(Bloomberg) — If it’s grown, drilled or dug up, chances are there’s not enough of it in China. Beijing’s ability to manage the mismatch between its scarce natural resources and vast industrial output is now playing out in the market for lithium, a mineral crucial to the world’s transition away from fossil fuels.
It’s an effort complicated by skyrocketing prices, geopolitical tensions and the environmental devastation that can be wrought by a pell-mell approach to extraction. China is the world’s biggest producer of new energy vehicles but holds only a modest slice of global reserves of lithium, used in the batteries that power electric cars.
In that regard, lithium is of apiece with many of the commodities foundational to a modern economy — think crude oil for fuel, iron ore to make steel, or soybeans to feed pigs — where China is overly reliant on foreign supplies for its often world-beating production.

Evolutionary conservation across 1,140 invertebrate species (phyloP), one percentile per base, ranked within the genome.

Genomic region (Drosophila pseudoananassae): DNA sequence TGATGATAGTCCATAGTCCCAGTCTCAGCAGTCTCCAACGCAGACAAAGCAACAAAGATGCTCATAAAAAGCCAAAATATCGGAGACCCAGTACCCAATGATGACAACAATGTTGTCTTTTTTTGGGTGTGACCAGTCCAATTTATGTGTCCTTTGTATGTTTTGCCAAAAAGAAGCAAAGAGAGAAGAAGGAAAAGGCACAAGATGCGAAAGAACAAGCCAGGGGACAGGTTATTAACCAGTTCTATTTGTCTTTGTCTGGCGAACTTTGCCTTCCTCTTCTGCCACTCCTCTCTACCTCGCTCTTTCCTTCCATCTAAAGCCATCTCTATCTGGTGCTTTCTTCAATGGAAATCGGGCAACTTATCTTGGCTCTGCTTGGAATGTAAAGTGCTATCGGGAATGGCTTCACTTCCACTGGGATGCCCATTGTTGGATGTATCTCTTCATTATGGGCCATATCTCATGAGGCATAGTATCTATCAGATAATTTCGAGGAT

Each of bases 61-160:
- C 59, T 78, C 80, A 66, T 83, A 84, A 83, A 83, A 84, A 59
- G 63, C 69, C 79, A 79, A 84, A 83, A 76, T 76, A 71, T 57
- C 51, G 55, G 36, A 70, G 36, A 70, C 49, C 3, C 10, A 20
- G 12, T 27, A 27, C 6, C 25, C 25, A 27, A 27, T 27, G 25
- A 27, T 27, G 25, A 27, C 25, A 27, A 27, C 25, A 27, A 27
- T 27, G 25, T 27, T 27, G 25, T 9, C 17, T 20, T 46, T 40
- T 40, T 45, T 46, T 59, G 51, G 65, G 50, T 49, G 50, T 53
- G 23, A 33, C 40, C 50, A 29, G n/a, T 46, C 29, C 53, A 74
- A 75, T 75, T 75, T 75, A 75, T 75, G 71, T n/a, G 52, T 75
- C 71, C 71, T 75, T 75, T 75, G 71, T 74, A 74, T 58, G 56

A government inspection last month, which has shuttered some producers at a lithium mining hub in eastern China, is a clear signal that Beijing is turning its attention to better marshaling its domestic resources of the mineral, against a backdrop of record prices and short supply across the globe.
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